This function extracts the variance-covariance of estimated parameters from a model estimated with `femlm`

, `feols`

or `feglm`

.

```
# S3 method for fixest
vcov(
object,
vcov = NULL,
se = NULL,
cluster,
ssc = NULL,
attr = FALSE,
forceCovariance = FALSE,
keepBounded = FALSE,
nthreads = getFixest_nthreads(),
...
)
```

- object
A

`fixest`

object. Obtained using the functions`femlm`

,`feols`

or`feglm`

.- vcov
Versatile argument to specify the VCOV. In general, it is either a character scalar equal to a VCOV type, either a formula of the form:

`vcov_type ~ variables`

. The VCOV types implemented are: "iid", "hetero" (or "HC1"), "cluster", "twoway", "NW" (or "newey_west"), "DK" (or "driscoll_kraay"), and "conley". It also accepts object from`vcov_cluster`

,`vcov_NW`

,`NW`

,`vcov_DK`

,`DK`

,`vcov_conley`

and`conley`

. It also accepts covariance matrices computed externally. Finally it accepts functions to compute the covariances. See the `vcov` documentation in the vignette.- se
Character scalar. Which kind of standard error should be computed: “standard”, “hetero”, “cluster”, “twoway”, “threeway” or “fourway”? By default if there are clusters in the estimation:

`se = "cluster"`

, otherwise`se = "iid"`

. Note that this argument is deprecated, you should use`vcov`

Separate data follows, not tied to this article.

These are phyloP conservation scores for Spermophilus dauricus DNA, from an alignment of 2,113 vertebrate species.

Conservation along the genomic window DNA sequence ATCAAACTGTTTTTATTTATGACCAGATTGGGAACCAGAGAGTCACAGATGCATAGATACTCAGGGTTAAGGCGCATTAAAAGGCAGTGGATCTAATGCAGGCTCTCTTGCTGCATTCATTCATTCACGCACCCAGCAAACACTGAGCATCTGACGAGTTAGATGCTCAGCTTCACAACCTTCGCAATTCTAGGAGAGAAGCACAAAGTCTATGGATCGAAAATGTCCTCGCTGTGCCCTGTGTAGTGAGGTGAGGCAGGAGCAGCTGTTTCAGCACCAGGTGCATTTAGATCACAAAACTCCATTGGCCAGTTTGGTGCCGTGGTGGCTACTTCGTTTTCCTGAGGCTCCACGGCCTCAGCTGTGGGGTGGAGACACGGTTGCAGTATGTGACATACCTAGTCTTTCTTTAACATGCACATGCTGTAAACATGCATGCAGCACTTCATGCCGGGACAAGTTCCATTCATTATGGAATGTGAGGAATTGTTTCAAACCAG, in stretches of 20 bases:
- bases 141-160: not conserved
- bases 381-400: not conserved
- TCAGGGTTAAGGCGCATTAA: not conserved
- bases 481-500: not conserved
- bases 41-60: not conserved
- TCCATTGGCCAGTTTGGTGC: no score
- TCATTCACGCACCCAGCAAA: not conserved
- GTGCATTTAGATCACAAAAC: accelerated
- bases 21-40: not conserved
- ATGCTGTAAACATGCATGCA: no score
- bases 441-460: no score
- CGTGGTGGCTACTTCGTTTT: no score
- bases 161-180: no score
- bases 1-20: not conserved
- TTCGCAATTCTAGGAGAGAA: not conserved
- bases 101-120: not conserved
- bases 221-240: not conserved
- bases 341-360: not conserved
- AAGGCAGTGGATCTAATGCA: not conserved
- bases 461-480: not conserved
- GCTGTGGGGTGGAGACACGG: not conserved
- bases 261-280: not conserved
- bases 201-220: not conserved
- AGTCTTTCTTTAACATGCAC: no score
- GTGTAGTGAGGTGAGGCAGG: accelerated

instead.- cluster
Tells how to cluster the standard-errors (if clustering is requested). Can be either a list of vectors, a character vector of variable names, a formula or an integer vector. Assume we want to perform 2-way clustering over

`var1`

and`var2`

contained in the data.frame`base`

used for the estimation. All the following`cluster`

arguments are valid and do the same thing:`cluster = base[, c("var1", "var2")]`

,`cluster = c("var1", "var2")`

,`cluster = ~var1+var2`

. If the two variables were used as fixed-effects in the estimation, you can leave it blank with`vcov = "twoway"`

(assuming`var1`

[resp.`var2`

] was the 1st [res. 2nd] fixed-effect). You can interact two variables using`^`

with the following syntax:`cluster = ~var1^var2`

or`cluster = "var1^var2"`

.- ssc
An object of class

`ssc.type`

obtained with the function`ssc`

. Represents how the degree of freedom correction should be done.You must use the function`ssc`

for this argument. The arguments and defaults of the function`ssc`

are:`adj = TRUE`

,`fixef.K="nested"`

,`cluster.adj = TRUE`

,`cluster.df = "min"`

,`t.df = "min"`

,`fixef.force_exact=FALSE)`

. See the help of the function`ssc`

for details.- attr
Logical, defaults to

`FALSE`

. Whether to include the attributes describing how the VCOV was computed.- forceCovariance
(Advanced users.) Logical, default is

`FALSE`

. In the peculiar case where the obtained Hessian is not invertible (usually because of collinearity of some variables), use this option to force the covariance matrix, by using a generalized inverse of the Hessian. This can be useful to spot where possible problems come from.- keepBounded
(Advanced users --

`feNmlm`